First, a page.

Sigmund Salminger

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Sigismund Salminger (ca. 1500 in Munich – ca. 1554) was a former Franciscan who was baptised by Hans Hut and married. Having just arrived in Augsburg the second time he became a leader of the Augsburg Anabaptists in 1526, before imprisonment in 1527, and finally recantation and release in 1530.[1] His name also appeared as Sigmund Salminger, Sigismund Salblinger, and Sigismund Slablinger.[2]

He remained in Augsburg after his release and rehabilitation, penning several German hymns. In 1539 Augsburg's Fugger family arranged for Salminger to be granted a printer's license. Among his editions the most notable was that in 1548, which Salminger sponsored, edited, and published the works of the Capilla Flamenca composers Cornelius Canis, Thomas Crecquillon, Nicolas Payen and Jean L'Héritier as a tribute to the Habsburg emperor Charles V - as Cantiones selectissimae quatuor vocum, ab eximiis et praestantibus caesareae maiestatis capellae musicis.[3] This was the first time Payen had been published, and spread the reputation of Charles' chapel further across Europe.[4]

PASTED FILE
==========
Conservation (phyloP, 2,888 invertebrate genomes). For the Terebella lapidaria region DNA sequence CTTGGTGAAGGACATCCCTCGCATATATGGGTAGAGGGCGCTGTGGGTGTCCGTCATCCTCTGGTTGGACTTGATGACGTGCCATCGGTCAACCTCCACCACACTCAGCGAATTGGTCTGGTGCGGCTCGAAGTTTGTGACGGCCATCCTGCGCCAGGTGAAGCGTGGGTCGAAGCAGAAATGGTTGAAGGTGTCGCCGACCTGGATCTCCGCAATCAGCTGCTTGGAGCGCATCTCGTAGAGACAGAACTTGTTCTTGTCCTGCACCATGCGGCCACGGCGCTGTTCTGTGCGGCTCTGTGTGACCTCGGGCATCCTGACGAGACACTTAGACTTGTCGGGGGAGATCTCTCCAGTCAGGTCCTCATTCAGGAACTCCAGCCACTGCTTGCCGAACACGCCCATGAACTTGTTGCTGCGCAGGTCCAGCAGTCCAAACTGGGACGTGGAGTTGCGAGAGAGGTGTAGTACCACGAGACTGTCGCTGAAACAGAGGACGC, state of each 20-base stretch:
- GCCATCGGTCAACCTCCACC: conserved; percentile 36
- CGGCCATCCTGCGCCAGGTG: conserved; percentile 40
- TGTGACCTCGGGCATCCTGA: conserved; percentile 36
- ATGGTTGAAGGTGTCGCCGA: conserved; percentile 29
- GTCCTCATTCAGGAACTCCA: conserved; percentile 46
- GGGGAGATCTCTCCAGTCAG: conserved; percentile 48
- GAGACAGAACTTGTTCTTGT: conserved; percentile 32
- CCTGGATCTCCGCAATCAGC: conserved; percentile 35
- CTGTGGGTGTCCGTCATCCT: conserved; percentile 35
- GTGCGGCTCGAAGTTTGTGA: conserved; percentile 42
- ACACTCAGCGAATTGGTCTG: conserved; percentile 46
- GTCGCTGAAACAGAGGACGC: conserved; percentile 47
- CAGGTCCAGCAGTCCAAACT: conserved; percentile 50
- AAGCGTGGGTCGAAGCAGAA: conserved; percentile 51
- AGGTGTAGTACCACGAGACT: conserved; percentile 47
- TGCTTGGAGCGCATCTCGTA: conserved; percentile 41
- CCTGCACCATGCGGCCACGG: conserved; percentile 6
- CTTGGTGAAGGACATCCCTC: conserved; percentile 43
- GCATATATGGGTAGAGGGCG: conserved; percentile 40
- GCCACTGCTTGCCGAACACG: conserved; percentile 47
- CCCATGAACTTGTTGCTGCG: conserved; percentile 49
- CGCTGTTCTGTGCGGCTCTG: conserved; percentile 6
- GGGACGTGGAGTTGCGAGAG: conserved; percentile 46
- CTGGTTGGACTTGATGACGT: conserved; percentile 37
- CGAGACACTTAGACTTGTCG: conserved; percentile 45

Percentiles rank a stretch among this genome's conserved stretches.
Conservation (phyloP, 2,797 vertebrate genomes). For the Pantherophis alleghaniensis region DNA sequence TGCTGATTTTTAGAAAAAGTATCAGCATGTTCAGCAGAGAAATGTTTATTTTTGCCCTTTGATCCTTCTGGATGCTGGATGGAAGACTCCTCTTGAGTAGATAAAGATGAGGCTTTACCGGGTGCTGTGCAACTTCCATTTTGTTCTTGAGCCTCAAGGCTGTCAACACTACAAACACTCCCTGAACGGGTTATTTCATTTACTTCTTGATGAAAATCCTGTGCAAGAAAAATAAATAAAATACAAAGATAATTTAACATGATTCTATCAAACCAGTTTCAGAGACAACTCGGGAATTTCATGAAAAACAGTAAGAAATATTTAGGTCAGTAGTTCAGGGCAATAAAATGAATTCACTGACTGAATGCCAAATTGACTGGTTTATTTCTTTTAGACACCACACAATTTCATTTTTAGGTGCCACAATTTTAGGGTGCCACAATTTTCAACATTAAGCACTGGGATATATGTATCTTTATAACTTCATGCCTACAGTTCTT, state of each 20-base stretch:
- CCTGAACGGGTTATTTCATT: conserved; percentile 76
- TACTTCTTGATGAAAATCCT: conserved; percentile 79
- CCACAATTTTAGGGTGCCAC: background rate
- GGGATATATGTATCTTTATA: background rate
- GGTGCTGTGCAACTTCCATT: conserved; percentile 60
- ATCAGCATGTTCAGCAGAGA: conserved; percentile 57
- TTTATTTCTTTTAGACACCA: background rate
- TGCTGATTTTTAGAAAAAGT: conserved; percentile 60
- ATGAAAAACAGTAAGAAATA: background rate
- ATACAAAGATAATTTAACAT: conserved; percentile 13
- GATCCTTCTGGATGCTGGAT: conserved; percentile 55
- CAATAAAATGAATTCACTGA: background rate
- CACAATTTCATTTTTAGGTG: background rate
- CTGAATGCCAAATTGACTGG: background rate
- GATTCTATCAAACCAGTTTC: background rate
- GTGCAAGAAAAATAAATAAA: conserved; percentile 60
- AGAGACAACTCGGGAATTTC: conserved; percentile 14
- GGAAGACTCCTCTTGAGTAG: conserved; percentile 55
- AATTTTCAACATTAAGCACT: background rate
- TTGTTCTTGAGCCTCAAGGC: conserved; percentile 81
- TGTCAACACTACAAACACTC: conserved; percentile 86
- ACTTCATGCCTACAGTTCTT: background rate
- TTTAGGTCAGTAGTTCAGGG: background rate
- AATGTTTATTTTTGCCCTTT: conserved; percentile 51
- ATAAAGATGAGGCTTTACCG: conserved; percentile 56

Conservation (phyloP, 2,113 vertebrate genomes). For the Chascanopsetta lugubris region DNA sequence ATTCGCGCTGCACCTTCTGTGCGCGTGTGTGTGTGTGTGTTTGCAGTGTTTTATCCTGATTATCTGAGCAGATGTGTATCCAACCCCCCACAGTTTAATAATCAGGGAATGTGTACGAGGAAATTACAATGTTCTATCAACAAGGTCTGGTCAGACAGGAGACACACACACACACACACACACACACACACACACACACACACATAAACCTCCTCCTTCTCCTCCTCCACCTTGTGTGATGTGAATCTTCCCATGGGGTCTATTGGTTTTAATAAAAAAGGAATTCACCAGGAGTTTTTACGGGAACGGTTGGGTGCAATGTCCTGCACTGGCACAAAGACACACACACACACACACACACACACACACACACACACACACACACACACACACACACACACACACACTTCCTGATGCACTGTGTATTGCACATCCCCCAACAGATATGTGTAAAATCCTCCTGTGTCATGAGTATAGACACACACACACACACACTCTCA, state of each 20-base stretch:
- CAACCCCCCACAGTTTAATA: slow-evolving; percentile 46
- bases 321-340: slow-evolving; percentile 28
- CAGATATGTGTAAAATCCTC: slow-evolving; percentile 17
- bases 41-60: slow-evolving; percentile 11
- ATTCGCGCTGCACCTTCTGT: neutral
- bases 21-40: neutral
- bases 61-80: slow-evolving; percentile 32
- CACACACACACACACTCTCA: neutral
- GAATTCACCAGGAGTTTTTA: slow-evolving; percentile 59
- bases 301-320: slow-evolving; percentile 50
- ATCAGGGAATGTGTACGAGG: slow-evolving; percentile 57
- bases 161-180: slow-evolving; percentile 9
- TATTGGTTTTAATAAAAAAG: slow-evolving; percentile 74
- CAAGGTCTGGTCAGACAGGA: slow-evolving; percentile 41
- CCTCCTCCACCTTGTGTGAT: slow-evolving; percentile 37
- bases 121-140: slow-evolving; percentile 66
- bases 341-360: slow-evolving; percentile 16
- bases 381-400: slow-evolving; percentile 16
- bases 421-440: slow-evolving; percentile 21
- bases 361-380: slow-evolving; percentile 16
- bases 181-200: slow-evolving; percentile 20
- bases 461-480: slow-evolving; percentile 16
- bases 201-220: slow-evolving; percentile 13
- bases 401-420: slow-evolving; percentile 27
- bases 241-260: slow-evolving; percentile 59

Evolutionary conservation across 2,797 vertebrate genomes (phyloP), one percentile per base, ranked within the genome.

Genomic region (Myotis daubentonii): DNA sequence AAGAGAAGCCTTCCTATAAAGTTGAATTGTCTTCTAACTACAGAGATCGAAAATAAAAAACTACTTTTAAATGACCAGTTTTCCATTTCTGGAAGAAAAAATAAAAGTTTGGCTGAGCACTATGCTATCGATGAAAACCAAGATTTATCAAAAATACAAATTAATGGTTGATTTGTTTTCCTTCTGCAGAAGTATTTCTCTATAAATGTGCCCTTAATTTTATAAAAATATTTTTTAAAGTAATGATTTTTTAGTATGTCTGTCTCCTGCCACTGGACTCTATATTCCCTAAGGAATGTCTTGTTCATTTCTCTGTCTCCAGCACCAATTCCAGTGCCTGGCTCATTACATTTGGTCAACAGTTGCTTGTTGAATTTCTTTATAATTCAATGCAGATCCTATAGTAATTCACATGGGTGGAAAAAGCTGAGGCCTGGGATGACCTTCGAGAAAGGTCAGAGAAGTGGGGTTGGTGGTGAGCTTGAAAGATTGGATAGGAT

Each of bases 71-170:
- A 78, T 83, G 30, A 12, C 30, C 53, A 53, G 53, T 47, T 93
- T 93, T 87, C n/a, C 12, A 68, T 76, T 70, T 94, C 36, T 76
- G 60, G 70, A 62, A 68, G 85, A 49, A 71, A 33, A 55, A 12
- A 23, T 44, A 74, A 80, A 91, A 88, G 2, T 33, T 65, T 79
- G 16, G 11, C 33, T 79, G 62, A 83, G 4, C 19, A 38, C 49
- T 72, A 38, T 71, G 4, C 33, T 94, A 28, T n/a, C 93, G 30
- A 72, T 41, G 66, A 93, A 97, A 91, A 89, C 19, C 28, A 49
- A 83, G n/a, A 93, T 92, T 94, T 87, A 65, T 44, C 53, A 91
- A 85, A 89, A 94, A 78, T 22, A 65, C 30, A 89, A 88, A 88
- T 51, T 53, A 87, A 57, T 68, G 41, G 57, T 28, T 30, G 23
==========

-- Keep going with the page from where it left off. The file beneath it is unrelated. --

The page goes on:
1. ^ Sigmund Salminger, a former monastic priest (a Franciscan) of Munich, Bavaria, Germany, was one of the founders of the Augsburg Anabaptist congregation. ...
  2. ^ New Grove
  3. ^ musicologie 10 janv. 2009 – Une analyse de certains éléments de la mystique rhénane du 14 siècle transmis dans la production littéraire de Sigmund Salminger (ca. 1562). Répertoire International des Sources Musicales RISM1548
  4. ^ The Royal Chapel in the time of the Habsburgs: music and ceremony ... p127 Juan José Carreras López, Bernardo José García García, Tess Knighton - 2005 - During his stay in Augsburg in 1547 and 1548, he was at the height of his power. 34 The above-mentioned volume of motets ... stayed regularly.35 The patron of the edition was Sigismund Salminger (previously a persecuted Anabaptist